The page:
The lawyers who represent poor people at legal aid clinics almost always have day jobs in the non-fighting-injustice business and volunteer pro bono. Very few do it for a living. Yes, there are lawyers who become public defenders. But fighting injustice is not what they do most of the time either–99% of criminal defendants are guilty as sin, and although standing up for the rights of the accused is a bedrock of our system, it comes at a tremendous personal and moral cost. Criminal defense attorneys and family lawyers are among the most unhappy people in the legal profession. They see a heartbreaking, tragic story every day, often several a day. I don’t doubt that these people, who are good people, can tell you that negotiating a plea bargain for a confessed child molester in a 30-second phone call to the D.A. counts as “fighting injustice,” but you’d better be absolutely sure you are one of these people before you sign up for this. Please–again, think about it.

4. You want to please your parents. Dad was editor of the Law Review back in 1983; Mom plays tennis with the dean of the law school. Congratulations. Your family is wealthy and well-connected. Go do something with your life that you want to do. Your parents will forgive you. Trust me. They will. What choice have they got? The momentary relief you’ll get from your parents’ satisfaction at hearing you tell them you’re going to law school will be just that–momentary. You’re signing up for three years of expensive school, and who knows how many years of practicing law after that. Is it worth it? You decide.

What law school is really like.

1. It’s totally different than college. This will surprise you. It’s not even close. The reading is voluminous, dense and cryptic. And you must do all of it. Every day. No slacking. Not even a little. Law school professors have it in their heads that humiliating, brutalizing and terrifying you will make you a better lawyer. They’re probably right, but understand that this is what they do. This clip from the old movie The Paper Chase is 100% accurate. This is what it’s really like. It’s not a thing of the past.

2. It’s petty, childish and infantile. Your classmates in law school are good people. They’re smart, like you; they’re decent; they want to do the right thing. But once in law school they will go completely berserk, and so will you. They’ll backstab and betray you. They’ll gossip and hold petty grudges. They’ll constantly be passive-aggressive. The worst ones may try to actively sabotage you in order to get a better grade than you. And if you start dating another law student, forget it. Your life will be a soap opera whether you like it or not. Socially, law school is about on the level of middle school, 6th or 7th grade. You think I’m joking. I’m not. It’s like that.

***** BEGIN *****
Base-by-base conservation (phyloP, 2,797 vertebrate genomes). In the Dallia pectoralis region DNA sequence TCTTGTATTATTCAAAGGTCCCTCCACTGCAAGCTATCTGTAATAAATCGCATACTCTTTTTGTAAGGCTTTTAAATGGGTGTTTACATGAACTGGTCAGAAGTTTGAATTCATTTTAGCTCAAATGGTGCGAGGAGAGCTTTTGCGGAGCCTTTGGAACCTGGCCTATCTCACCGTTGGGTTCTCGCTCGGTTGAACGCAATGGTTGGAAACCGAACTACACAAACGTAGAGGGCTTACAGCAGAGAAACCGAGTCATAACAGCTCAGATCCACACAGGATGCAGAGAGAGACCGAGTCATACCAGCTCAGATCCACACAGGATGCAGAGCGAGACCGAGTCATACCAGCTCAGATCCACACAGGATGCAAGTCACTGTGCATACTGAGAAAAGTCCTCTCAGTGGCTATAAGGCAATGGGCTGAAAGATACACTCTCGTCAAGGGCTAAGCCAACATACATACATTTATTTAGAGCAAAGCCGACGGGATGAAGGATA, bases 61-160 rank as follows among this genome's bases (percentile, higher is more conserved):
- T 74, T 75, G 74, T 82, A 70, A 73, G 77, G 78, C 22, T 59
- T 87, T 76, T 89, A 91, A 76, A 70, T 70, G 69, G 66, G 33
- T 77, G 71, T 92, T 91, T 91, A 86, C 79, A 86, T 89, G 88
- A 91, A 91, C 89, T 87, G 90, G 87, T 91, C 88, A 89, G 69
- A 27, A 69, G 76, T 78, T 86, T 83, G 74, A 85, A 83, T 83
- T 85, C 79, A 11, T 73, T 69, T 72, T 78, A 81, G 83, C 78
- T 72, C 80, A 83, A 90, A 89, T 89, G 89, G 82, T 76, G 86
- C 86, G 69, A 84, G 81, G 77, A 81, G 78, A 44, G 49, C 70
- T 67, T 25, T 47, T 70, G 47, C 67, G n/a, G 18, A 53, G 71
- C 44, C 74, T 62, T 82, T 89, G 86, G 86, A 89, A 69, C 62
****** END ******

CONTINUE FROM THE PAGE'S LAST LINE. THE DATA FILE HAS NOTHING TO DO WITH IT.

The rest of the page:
kids clowning

Meet the Law Review senior staff. No, really.

3. You’ll sacrifice most of your life for it. It’s not correct to say that you’ll have no social life, but what life you do have will be pretty pathetic, and will consist mostly of going to bars with other law students and drinking heavily. That’s all you’ll have time for. In order to do well, a 12- to 14-hour day of class and studying is pretty mandatory. Add sleep (which you won’t get much of) and there’s not much left over. If you’re already married before starting law school, and especially if you have kids, take this into consideration. You’re asking your family to make a tremendous sacrifice. Make sure they understand and support you. There’s just no way around it.

4. You will suffer from anxiety–especially job-related anxiety. In law schools a sort of mass hysteria takes hold: the fear of not getting a job, or of getting a bad job, when you graduate. Urban legends will circulate in your class about X% of last year’s graduating class who “didn’t get a job,” and examples will be trotted out of this graduate or that graduate who is now working at McDonald’s. The good news is that these stories are almost always completely false; the bad news is that that won’t make any difference, because every single one of them will terrify you to the deepest core of your being anyway. Nothing you can imagine in your life will prepare you for the depth and totality of this anxiety. Law students love to terrify each other, and themselves, with tales of “how tough the job market is,” and there’s no way around it; this fear will gnaw away at you every single day you’re in law school. This fear has the unfortunate effect of driving you, as you approach graduation, toward jobs you don’t really want–like those big corporate law firm jobs that have nothing to do with “fighting injustice.”

The up side.

This article may seem relentlessly negative. It isn’t meant to be, but as I said, these are truths few others will ever tell you, and you need to know what you’re getting into.